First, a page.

October 26, 2017
Chilliwack FC alumnus Lexie Gillette had to wait for more than a year to step onto the field with the University of the Fraser Valley women’s soccer squad, and she’s spent this season making up for lost time…
Story by Eric Welsh, The Chilliwack Progress
Oct. 25, 2017
Lexie Gillette had to wait for more than a year to step onto the field with the University of the Fraser Valley women’s soccer squad, and she’s spent this season making up for lost time.
The Chilliwack native has been a key contributor for a Cascade crew that started its playoff run Thursday night with a game vs the Lethbridge Pronghorns.
She is a long way from where she was last fall when she found herself without a soccer home.
Last summer, the Chilliwack secondary school grad was a happy member of the Kwantlen Polytechnic Eagles, prepping for another season in the PACWest conference.
Then, with barely a word of warning, the entire Kwantlen athletics program was put on ice, killed by money matters.
Gillette and her teammates found out in an email.
“We were a really close-knit group and it was a big hit to take,” she recalled. “The way it ended, it just happened super quick. We were just starting our preseason and we got the news.
“They let us have that final year and then that was it.”
Left without a team, Gillette approached UFV bench boss Rob Giesbrecht.
He’d coached her previously with the Abbotsford Mariners of the B.C. Soccer High Performance League, and was happy to give her a shot.
Gillette knew the step from PACWest to Canada West soccer would be big, and she admits she was intimidated the first time she practiced with the Cascades. In fact, it took quite a while before she felt like she belonged.
“The girls were nice, but they all knew each other so well and I came in at the end of their season,” she said. “Their practices were so high intensity and for the first month and a bit I felt like I wasn’t getting it.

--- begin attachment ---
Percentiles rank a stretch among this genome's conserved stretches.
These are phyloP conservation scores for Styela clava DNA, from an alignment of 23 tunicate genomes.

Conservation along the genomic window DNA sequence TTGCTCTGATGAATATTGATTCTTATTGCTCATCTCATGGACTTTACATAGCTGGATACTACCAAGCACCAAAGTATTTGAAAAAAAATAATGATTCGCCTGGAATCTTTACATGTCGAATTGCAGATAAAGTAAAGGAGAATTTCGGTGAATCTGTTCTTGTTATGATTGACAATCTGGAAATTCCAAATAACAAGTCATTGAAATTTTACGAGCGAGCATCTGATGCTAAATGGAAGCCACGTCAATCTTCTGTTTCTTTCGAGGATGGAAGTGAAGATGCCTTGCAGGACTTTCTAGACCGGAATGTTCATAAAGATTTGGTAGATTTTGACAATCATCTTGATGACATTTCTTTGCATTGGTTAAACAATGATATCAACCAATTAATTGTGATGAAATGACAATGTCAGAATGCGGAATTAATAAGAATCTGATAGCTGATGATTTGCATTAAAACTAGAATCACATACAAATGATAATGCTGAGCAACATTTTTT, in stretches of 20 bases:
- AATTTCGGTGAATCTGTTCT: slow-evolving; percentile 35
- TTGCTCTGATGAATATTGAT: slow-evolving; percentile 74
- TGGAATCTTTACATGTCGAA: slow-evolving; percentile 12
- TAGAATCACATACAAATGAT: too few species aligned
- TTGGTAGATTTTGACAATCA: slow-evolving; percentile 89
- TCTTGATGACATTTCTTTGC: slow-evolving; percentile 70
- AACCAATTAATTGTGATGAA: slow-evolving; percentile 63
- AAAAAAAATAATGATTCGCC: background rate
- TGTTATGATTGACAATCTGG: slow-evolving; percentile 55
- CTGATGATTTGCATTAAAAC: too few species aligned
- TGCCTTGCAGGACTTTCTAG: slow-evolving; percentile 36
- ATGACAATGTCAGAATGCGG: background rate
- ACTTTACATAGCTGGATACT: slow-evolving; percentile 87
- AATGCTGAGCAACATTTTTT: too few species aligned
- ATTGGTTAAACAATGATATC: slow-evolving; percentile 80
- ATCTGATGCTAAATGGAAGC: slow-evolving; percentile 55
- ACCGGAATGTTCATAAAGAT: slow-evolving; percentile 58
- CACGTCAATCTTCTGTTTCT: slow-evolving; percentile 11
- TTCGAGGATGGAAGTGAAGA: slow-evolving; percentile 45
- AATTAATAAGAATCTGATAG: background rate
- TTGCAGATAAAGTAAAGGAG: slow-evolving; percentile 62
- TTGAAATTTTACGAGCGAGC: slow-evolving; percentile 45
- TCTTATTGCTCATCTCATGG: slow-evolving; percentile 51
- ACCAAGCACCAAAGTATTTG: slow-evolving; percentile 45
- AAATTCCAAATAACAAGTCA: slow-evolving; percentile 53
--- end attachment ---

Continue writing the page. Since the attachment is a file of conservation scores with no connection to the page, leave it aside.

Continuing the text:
“But around the third month in, I started making more of an effort to get to know everyone better, and once we started meshing better off the field it transfered onto the field.”
But not into games.
One of Gillette’s Kwantlen courses didn’t transfer to UFV, forcing her into academic red-shirt status for an entire season. All she could do was watch from the sidelines and fight the urge to run out onto the field.
Looking back, she said it wasn’t the worst thing.
“I was itching to play in practice and I had to watch every game, which was pretty rough,” she said. “But overall I think it was good for me because I got a bird’s eye view of what it was like to play at that level before I stepped into it.
“It was super high paced, super intense and a drastic change from PACWest soccer.”
Gillette finally stepped onto the pitch in early September against the University of British Columbia. The Thunderbirds are an annual contender for national crowns and she was excited to finally prove herself.
“I wanted to show that I could play at this pace, prove what I was capable of and make sure Rob knew I could hold my own,” she said. “We didn’t win but we had a real good game. It just happened that they finished their chances and we didn’t finish ours.”
More a playmaker than a finisher, Gillette impressed the coach with her vision, creativity and play in the middle third of the park.
“Going back to her youth-level days you could always tell that Lexie was gifted with her technical ability and her understanding of how the game is played,” Giesbrecht said. “It was just a matter of transitioning to the speed and intensity of U-Sports soccer.
“She’s definitely surprised us and become a larger factor for our team than we expected.
“I’m quite proud of the progress she’s made.”
If Gillette has a weakness, it’s finishing around the net.
In practice, she says she’ll bury eight out of 10 chances, but it hasn’t transfered to games where she still searches for her first U-Sports goal.
“I’m not the best at taking people on, but I’m working on it and I can slip by here and there,” she said. “We played TRU a week or two ago and I probably had four chances. One went just wide. Another was a volley off a cross where the goalie just got there.
“There was another volley that hit the inside of the back post and came back out. I’m just itching to score.”
The day she puts the ball in the net, her teammates will be just as happy as she is.
“It’s a pretty big topic of conversation for the team,” she laughed. “They’re all egging me on to score a goal.”
Goal or no goal, no doubt remains that she belongs at this level, and with two more years of eligibility left, the 21 year old believes the best is yet to come.
“I think I’m past the doubts now and deserve to be here,” she said. “Now it’s making sure I work hard to get more minutes so I can keep improving.”